ADF attorneys ask California Court of Appeal to rehear AB 205 case
SACRAMENTO, Calif.—Attorneys with the Alliance Defense Fund Tuesday asked the California Court of Appeal to reconsider its refusal to overturn AB 205, the state’s Domestic Partners Rights and Responsibilities Act, saying that the court’s ruling was based upon erroneous assumptions.
“It is not reasonable to say that California voters did not have domestic partners in mind when they voted on Proposition 22,” said ADF attorney Robert Tyler, who argued before the appeals justices on March 25 against AB 205, a bill that grants the same benefits of married couples to unmarried “domestic partners.”
“The ballot materials for Proposition 22 in California were prepared before the court in Vermont decided to allow the first civil unions. But the election on Proposition 22 came afterward,” Tyler explained. “So, the fact that the Proposition 22 language does not contain the exact words ‘civil unions’ or ‘domestic partners’ does not change the clear indication that when California voters went to the polls, they undoubtedly had Vermont in mind.”
On April 4, the California Court of Appeal refused to grant a writ of mandate requested by ADF attorneys on behalf of the Proposition 22 Legal Defense and Education Fund that would have invalidated AB 205 in the case William J. Knight, et al., v. The Superior Court of Sacramento County and Arnold Schwarzenegger.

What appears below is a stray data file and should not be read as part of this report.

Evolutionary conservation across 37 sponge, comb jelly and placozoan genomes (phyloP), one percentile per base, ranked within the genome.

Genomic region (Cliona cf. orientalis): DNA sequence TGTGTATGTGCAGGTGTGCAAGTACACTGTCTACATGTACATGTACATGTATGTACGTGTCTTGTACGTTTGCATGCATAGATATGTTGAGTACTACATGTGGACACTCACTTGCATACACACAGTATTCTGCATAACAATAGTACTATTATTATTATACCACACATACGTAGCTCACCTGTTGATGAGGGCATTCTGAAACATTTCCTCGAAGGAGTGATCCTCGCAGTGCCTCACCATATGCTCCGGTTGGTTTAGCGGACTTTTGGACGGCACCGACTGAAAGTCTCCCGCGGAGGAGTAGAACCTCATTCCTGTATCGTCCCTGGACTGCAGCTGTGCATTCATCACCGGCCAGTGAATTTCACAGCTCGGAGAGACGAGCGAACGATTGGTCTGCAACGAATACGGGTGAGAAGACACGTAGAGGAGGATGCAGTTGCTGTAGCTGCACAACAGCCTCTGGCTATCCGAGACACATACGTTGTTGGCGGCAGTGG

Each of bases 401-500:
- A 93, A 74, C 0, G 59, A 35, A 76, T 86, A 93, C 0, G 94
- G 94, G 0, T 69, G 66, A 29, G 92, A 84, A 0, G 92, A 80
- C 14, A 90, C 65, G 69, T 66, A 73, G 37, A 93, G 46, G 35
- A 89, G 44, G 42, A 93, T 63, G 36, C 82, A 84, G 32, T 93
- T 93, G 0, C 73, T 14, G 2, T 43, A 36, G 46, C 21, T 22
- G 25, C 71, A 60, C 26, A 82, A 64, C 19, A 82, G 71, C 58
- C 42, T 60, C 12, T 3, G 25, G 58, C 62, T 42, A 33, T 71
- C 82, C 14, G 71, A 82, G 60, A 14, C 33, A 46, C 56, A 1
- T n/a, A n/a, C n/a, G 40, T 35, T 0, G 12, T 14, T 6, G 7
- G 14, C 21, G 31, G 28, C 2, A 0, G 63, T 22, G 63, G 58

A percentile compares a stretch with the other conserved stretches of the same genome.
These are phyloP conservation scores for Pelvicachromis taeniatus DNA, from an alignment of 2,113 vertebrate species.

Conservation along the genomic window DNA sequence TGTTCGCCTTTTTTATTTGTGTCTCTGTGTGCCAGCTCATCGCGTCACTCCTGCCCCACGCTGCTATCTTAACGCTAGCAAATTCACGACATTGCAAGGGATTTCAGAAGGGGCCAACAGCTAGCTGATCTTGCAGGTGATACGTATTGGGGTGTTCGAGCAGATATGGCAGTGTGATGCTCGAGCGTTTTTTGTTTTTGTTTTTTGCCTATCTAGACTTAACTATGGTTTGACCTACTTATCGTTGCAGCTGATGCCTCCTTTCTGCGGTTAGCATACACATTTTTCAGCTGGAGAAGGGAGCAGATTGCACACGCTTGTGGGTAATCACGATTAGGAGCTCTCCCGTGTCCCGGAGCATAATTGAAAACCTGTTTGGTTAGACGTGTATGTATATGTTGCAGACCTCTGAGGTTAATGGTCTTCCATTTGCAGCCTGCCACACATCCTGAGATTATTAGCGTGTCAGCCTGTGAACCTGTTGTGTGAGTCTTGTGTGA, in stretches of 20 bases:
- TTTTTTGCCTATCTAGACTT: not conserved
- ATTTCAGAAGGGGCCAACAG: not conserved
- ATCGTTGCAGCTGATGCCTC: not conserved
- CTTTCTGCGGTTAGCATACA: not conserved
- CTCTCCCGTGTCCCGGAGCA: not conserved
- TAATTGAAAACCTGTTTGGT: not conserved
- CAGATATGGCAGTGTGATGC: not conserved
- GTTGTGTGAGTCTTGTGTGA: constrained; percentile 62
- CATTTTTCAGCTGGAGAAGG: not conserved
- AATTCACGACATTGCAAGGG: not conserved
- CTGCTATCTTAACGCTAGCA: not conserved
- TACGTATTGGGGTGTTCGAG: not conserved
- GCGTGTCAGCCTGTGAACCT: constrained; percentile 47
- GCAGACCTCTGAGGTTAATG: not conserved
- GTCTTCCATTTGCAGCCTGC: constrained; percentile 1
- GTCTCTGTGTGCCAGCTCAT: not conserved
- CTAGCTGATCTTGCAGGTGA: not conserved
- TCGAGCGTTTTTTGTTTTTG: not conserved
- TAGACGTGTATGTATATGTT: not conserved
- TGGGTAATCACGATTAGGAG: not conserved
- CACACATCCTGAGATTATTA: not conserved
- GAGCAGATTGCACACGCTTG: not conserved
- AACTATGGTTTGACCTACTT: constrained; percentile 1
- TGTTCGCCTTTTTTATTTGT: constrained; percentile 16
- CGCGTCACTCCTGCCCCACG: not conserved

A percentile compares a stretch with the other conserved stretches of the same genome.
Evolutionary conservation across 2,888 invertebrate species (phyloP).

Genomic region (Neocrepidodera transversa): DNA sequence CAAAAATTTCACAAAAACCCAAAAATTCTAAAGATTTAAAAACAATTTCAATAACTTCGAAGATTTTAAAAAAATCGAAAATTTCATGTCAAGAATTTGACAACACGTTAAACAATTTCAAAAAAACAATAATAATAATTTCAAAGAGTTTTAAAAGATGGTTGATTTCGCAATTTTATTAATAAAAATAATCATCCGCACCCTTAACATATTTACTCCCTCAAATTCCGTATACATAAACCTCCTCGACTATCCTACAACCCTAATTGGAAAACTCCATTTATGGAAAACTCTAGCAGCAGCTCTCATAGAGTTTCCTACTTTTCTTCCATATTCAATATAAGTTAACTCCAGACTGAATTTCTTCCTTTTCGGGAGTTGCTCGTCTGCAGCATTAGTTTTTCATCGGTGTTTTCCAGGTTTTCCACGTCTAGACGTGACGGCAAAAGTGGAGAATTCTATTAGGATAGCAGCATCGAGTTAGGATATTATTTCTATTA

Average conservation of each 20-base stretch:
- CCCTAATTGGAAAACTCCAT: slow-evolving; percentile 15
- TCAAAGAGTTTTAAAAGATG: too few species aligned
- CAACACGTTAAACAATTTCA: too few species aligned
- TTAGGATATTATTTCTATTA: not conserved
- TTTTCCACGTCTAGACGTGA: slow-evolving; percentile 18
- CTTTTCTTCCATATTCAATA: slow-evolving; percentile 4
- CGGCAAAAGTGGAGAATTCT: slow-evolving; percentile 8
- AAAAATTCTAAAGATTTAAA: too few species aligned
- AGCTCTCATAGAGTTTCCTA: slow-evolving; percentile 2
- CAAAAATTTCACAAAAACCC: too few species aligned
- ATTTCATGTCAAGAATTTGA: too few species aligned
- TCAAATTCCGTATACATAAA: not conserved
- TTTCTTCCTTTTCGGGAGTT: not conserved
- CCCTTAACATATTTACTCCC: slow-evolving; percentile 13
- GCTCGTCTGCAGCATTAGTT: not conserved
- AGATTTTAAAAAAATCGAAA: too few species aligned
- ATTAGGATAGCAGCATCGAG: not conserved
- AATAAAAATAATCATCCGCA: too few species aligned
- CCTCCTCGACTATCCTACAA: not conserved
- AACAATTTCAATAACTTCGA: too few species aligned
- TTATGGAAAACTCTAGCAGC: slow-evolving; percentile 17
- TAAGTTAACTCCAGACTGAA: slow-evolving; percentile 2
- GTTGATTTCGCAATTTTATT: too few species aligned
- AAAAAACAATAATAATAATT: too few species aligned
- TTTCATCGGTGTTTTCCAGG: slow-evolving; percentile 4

The motion for rehearing filed Tuesday also argues that AB 205 undermines marriage in that it grants the same benefits of married couples to both same-sex and some opposite-sex “domestic partners,” contradicting the claim that AB 205 does not conflict with Proposition 22, California’s Defense of Marriage Act.
ADF attorneys note in the motion that the recent decision by Superior Court Judge Richard Kramer of San Francisco to declare Proposition 22 unconstitutional used AB 205 to rule that no rational basis exists to prevent same-sex couples from marrying in California.
“Judge Kramer’s ruling is at odds with the Court of Appeal’s conclusion that AB 205 has no impact on Proposition 22,” Tyler said. “Such inconsistent rulings cannot both be right.”
ADF is a legal alliance of Christian attorneys and like-minded organizations defending the right of people to freely live out their faith. Launched in 1994, ADF employs a unique combination of strategy, training, funding, and litigation to protect and preserve religious liberty, the sanctity of life, marriage, and the family.